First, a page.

Gwyneth's Birth Story



Becoming pregnant means throwing yourself wholly into the unknown and for a control freak like myself this was a struggle. I didn’t manage to surrender the process and marvel at the wonders taking place in my body, instead I tried to find out as much information as I could so I could feel in control. In my head I was going to impose order on my pregnancy, which would obviously continue once the baby arrived, right?

 So, I devoured all the pregnancy books. I was fastidious with what I was eating (except when the cravings for sweets and peanut butter got too overwhelming). I did my pelvic floor exercises. I doused my bump in oil. I did pregnancy yoga. I tried not to get stressed out lest the baby absorb my stress and religiously listened to my hypnobirthing tape.

 

I planned for the baby’s arrival with military precision. Researching the best pram, cot, monitor. My birth plan was impeccable. I’d packed all the essentials in my (brand new) hospital bag- newborn clothes, nappies, electric essential oil diffusers, boiled sweets for energy during labour, my Ipad was stocked with downloaded movies. I was ready.

Except of course life kept happening. We sold our place and didn’t manage to find a new one before my due date. So two weeks before I gave birth we moved into a rental in a strange part of town, where I knew no-one and where the nursery was not going to be painted in the very subtle white, grey and navy blue colour scheme I’d been planning.

I felt exhausted all the time and so stopped going to my pregnancy yoga. I’d set off for a long walk only to find my ankles and hands swelled up immediately so I’d have to return home to the sofa. Instead of getting on with work or doing more reading up on how to be the best parent ever I seemed incapable of doing anything except watching the Kardashians and randomly snapping at my husband.

And then, the baby came early and fast. That electric oil diffuser stayed firmly in the bag. The Tens machine was deemed useless by my midwife, “oh it’s too late for that” she said as my husband pulled it out of my hospital bag. I demanded the epidural I swore I wasn’t going to have, forgot all my hypnobirthing techniques and almost couldn’t believe the pain when my obstetrician needed to perform a ventuouse delivery. My baby (Harry) wasn’t put straight onto my chest for skin to skin, as he needed to go to the paediatric crash team who’d rushed in prior to delivery and even after he’d been pronounced ok and handed to me my main feeling was one of being outside of my body. Total disbelief at what had just happened.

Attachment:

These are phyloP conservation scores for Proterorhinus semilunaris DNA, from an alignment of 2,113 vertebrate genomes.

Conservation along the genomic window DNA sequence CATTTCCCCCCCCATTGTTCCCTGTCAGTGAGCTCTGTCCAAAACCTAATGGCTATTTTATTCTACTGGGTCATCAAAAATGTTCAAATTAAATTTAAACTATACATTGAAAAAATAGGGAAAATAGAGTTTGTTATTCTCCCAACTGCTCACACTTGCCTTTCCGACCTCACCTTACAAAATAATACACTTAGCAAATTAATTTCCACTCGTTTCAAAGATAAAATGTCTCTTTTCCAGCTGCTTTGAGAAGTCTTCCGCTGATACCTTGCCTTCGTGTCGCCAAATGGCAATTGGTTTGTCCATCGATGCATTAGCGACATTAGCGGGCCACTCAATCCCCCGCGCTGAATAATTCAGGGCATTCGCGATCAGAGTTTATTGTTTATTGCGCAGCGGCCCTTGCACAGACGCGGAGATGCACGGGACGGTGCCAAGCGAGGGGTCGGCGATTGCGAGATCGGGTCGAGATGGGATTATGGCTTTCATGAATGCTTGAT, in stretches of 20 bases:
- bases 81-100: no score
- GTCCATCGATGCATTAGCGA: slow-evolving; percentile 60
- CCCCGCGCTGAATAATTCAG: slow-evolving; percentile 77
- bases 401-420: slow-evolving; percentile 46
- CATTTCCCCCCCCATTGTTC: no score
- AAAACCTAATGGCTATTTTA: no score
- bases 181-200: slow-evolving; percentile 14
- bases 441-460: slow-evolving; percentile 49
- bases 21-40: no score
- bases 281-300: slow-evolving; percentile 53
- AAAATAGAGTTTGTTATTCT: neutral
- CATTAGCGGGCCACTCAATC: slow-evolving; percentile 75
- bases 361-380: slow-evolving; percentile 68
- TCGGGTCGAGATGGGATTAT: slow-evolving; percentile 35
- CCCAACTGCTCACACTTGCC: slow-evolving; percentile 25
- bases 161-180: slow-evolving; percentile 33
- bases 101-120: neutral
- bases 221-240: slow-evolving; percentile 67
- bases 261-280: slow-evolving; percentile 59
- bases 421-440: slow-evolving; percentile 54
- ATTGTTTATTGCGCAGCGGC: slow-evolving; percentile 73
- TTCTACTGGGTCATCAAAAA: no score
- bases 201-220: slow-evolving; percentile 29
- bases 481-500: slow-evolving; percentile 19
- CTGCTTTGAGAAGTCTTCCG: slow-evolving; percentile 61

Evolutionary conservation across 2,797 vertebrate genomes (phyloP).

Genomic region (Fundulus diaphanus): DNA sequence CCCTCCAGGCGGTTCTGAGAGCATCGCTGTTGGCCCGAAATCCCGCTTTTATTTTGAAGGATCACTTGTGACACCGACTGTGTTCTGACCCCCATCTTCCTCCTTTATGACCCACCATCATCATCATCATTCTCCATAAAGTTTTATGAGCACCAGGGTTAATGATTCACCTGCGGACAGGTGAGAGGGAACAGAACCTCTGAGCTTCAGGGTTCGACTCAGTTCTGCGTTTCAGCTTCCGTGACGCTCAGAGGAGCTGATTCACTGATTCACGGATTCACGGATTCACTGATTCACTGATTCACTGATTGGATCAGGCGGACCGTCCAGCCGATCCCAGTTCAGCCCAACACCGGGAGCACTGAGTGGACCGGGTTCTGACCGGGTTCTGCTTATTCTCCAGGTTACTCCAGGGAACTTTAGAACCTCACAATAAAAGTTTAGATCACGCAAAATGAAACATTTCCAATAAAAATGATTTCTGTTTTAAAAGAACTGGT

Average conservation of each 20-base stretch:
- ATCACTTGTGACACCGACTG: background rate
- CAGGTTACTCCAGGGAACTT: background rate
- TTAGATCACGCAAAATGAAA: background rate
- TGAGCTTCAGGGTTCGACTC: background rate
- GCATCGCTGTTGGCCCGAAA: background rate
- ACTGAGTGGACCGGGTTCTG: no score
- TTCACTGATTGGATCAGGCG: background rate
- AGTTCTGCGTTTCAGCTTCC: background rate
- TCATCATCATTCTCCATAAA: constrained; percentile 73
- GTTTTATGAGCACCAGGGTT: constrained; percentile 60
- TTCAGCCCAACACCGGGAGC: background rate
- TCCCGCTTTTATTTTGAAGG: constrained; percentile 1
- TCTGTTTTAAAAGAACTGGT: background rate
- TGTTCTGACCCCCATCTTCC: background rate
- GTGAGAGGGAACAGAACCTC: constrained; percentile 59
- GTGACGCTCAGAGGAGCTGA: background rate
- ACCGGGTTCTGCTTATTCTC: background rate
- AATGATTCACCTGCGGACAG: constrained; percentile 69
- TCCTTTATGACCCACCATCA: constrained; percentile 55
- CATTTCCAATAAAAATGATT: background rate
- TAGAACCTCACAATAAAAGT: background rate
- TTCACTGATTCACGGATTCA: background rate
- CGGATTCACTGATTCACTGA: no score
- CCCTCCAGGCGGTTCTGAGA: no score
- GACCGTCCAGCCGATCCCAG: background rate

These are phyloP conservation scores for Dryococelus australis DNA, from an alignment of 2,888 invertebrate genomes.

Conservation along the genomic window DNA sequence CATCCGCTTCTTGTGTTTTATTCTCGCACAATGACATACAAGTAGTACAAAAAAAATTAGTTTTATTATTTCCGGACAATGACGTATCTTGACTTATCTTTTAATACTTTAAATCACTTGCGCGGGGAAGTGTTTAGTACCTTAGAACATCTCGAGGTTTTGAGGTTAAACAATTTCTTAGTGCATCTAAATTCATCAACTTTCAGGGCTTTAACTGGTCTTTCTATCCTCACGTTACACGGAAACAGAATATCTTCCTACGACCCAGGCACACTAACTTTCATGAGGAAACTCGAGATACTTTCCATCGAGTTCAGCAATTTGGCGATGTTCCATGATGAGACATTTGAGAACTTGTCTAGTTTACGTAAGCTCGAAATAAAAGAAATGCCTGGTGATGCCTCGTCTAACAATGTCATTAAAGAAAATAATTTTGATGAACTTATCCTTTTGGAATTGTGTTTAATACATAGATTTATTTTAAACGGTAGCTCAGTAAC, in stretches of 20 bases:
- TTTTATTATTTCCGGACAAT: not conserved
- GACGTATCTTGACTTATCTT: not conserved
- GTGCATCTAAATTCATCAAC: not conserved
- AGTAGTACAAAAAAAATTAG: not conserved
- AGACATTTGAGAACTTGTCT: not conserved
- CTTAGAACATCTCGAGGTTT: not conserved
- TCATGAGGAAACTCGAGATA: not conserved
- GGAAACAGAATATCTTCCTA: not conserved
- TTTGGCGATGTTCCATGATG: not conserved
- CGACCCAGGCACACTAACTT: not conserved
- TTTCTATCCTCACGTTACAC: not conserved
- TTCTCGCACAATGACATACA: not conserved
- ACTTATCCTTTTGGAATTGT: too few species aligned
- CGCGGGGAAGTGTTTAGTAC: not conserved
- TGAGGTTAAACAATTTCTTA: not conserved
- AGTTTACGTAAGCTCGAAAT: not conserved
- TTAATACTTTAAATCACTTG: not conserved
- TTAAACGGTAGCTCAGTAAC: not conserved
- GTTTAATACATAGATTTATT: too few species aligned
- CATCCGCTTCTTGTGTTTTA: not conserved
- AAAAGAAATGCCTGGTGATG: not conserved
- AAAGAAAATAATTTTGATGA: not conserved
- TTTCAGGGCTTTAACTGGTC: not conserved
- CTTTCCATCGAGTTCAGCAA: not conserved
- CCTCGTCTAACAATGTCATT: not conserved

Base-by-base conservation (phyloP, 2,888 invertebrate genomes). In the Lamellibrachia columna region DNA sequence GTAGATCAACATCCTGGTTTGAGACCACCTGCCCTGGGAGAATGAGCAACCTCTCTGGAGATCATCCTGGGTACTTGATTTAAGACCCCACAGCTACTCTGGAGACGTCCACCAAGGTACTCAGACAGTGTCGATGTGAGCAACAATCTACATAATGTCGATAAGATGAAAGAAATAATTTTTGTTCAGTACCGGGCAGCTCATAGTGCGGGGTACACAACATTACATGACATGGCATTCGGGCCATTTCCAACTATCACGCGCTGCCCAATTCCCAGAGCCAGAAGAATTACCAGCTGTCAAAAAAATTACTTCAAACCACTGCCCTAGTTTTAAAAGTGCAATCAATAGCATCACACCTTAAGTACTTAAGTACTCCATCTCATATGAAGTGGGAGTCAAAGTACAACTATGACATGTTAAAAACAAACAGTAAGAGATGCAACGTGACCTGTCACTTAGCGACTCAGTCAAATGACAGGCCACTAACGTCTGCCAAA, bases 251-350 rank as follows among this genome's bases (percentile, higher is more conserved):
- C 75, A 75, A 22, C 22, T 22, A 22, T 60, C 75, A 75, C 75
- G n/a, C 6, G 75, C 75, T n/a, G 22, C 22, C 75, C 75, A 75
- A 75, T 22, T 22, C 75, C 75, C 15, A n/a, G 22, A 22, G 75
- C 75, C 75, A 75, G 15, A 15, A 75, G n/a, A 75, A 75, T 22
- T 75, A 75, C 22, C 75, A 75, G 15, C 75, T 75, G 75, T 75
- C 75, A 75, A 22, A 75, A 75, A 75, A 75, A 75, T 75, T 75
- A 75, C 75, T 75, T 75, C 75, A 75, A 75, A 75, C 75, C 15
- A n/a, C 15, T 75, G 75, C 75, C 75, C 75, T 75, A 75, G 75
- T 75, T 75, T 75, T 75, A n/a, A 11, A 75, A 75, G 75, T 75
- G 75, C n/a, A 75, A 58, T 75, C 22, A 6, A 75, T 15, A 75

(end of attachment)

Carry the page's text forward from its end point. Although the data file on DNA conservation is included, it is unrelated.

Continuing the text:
Lying awake that whole night, having Harry brought it to me every hour for feeding (he had to be monitored in the nursery) it didn’t feel real that I actually had a baby, that I was someone’s mother. Even when I was feeding him that feeling persisted. I didn’t think I was feeling how I was supposed to feel. There was no mad rush of love. I didn’t feel calm or loving. I felt weird and disconnected and wired and sore.

A feeling that persisted for the next few weeks; we were discharged from hospital after a couple of days and if I’m honest the next few weeks (ok, months) are all a bit of an exhausted, hormonal blur. I had plenty of help and so put enormous pressure on myself to return to ‘normal’. I insisted on trying to squeeze into my pre-pregnancy clothes with the aid of a girdle and refused to watch T.V. during the day deeming this to be “lazy”?! I arranged to meet friends for dinner and then found myself bursting into tears when a combination of not being able to leave the baby due to breastfeeding on demand and not wanting to due to those hormones made me cancel.

 

My nipples were sore, I got mastitis, I ended up bleeding heavily for 12 weeks due to some placenta being left in my womb, I didn’t lose the baby weight within two weeks and even when I was cleared to exercise I found I barely had the time or the inclination. Even leaving the house to go for a coffee was a struggle and I was madly in love yet also slightly terrified of my new baby. One particular low point was arranging to meet two non-Mum friends at a local coffee shop, getting there with Harry (late of course) and almost as soon as I’d ordered he started screaming in his pram. As I was trying to follow some crazy routine I panicked as this was supposed to be his sleep time not feeding time, so I did what any sane person would do, burst into tears and left, running home. Harry of course fell asleep as soon as we left the café.

 


Now, two babies and four years in I look back at these few months postpartum with disbelief at myself. Why didn’t I just chill out and stop being so hard on myself? With hindsight I should have let myself hunker down at home in PJ’s on the sofa watching box sets for those initial few weeks (because trust me there’s no doing that with baby number two when you have a toddler demanding your attention). I was trying so hard to make the baby fit into my old life and it took me a good few months to realise that instead I had to build a new life, one that had a baby in it. This doesn’t mean that I had to forget who I was, and that I would never see my friends or do things for myself again, just that these things would have to take a back seat for a while.

I was so caught up on how my life was being reduced, focusing on all the things I couldn’t do and was giving up by becoming a Mother. It took me a few (6!) months to realise that what I was giving up was small fry in terms of what I was gaining and in reality what initially looked like a smaller life was actually the opposite. Me and my life and continue to expand in so many wonderful (and exhausting ways) and I wouldn’t have it any other way.

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